I recently had the chance to drive a 2018 Porsche Panamera Turbo Sport Turismo, which is the most expensive production station wagon ever. The sticker price on the one I drove was something like $183,000, which is a lot of money for any vehicle, but especially for a family truckster. Naturally, being a fan of station wagons, I loved it.
Before I cover the car itself, let’s discuss a little of the back story: Yes, it’s true — Porsche is making a station wagon. And not just any station wagon, but an unusually large station wagon. It’s based on the full-size Panamera sedan, so this is a full-size wagon, in the vein of the Buick Roadmaster from the olden days. This thing is a full size larger than the Mercedes-Benz E-Class Wagon and the Buick Regal TourX.
And, of course, being a Porsche, it isn’t cheap. The base-level Panamera Sport Turismo, which comes standard with all-wheel drive and 330 horsepower, starts at around $97,500. Things go up from there, all the way to the Panamera Turbo S E-Hybrid Sport Turismo, which starts at $190,000. I drove a "lesser" model, just a standard gas-powered Turbo, with about 550 hp and that $183,000 sticker price.
Regarding the vehicle itself, it’s first important to note that the Panamera Sport Turismo has surprisingly little extra cargo space than the standard Panamera. It’s got an extra cubic foot with the seats up and a few extra cu ft. with the seats down. The load floor is lower, as the Sport Turismo’s license plate moves to the hatchback. And then there’s the other benefit: The Sport Turismo has five seats, though there’s a center console spanning the length of the vehicle, meaning a rear seat middle passenger will need to straddle it in order to sit in back. Not comfortable, but better than the standard Panamera’s four seats.
The other difference from the standard Panamera is the styling. While the regular Panamera has that steeply-raked, coupe-back look, the Sport Turismo looks like the wagon it is, with a flatter roof and more traditional proportions. It’s still not a full squared-off rear end like Volvo wagon models from the 1980s and 1990s, but it’s closer to that, which is what adds the extra cargo space. The result is more room to move large items, like televisions or furniture, which is undoubtedly a consideration for people buying a $180,000-plus turbocharged Porsche.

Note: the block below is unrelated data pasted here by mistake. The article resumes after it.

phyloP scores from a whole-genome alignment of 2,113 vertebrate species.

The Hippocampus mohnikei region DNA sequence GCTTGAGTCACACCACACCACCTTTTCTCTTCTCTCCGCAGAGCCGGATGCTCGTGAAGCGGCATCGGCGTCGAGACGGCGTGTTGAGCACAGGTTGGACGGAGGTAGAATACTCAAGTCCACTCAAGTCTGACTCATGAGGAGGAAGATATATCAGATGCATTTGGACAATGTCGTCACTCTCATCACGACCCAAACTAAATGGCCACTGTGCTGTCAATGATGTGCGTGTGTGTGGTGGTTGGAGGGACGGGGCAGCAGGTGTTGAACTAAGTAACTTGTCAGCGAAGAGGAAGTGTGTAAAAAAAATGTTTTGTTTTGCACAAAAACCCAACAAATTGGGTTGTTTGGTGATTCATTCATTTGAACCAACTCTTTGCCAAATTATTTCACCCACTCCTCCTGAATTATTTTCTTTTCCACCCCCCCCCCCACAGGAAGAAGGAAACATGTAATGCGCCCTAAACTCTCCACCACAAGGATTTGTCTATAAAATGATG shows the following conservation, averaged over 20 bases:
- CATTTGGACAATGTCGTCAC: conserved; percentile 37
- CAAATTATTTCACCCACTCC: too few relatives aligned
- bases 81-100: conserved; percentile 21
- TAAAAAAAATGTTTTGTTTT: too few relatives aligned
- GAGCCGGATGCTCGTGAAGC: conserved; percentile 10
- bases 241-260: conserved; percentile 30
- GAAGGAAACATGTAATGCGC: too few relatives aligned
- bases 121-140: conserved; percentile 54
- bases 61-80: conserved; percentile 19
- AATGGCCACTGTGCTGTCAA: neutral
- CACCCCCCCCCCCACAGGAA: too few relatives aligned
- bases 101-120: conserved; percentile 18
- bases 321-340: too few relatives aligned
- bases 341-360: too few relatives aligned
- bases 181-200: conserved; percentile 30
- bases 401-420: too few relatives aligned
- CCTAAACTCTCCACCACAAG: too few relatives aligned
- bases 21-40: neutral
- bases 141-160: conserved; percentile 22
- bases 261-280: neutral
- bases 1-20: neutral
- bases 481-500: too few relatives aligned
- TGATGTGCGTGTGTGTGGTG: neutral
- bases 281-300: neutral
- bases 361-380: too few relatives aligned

Regardless of whether the additional practicality is actually a consideration, though, the Panamera Turbo Sport Turismo seems to do a lot of things really well. It’s fast, almost like a sports car; 550 hp and a dual clutch sends it from zero to 60 in 3-point-something seconds. It also handles well — better than the Mercedes-AMG E63S Wagon, largely due to the Panamera’s wider stance and lower center of gravity. Additionally, it’s luxurious: The interior is handsome and tremendously well-made, and it’s full of an enormous amount of high-tech goodies and features. I’ve demonstrated some of them in the video above, and they include moving the center climate vents with the touchscreen and using the screen to receive information about incoming aircraft to local airports.
The other thing the Sport Turismo is, though, is practical. Although the cargo capacity isn’t dramatically more than that of the regular Panamera, it is indeed larger inside — and given that the regular Panamera is already larger than a typical sedan, the Sport Turismo is surprisingly capable of carrying stuff. The result is that you have a fast-accelerating, sharp-handling, well-appointed, highly practical vehicle. It’s basically everything you need!
The only issue I have is the price. No, the Mercedes-AMG E63S Wagon isn’t quite as exciting to drive as the Panamera Turbo Sport Turismo — but you can get a nice E63S Wagon for $120,000. Paying $60,000 more for the Panamera — which has less horsepower — seems like a hard sell, which is likely why Porsche won’t shift too many of these. But I can’t wait to pick one up in eight years when it costs forty grand on the used market. Find a Porsche Panamera for sale
Doug DeMuro is an automotive journalist who has written for many online and magazine publications. He once owned a Nissan Cube and a Ferrari 360 Modena. At the same time.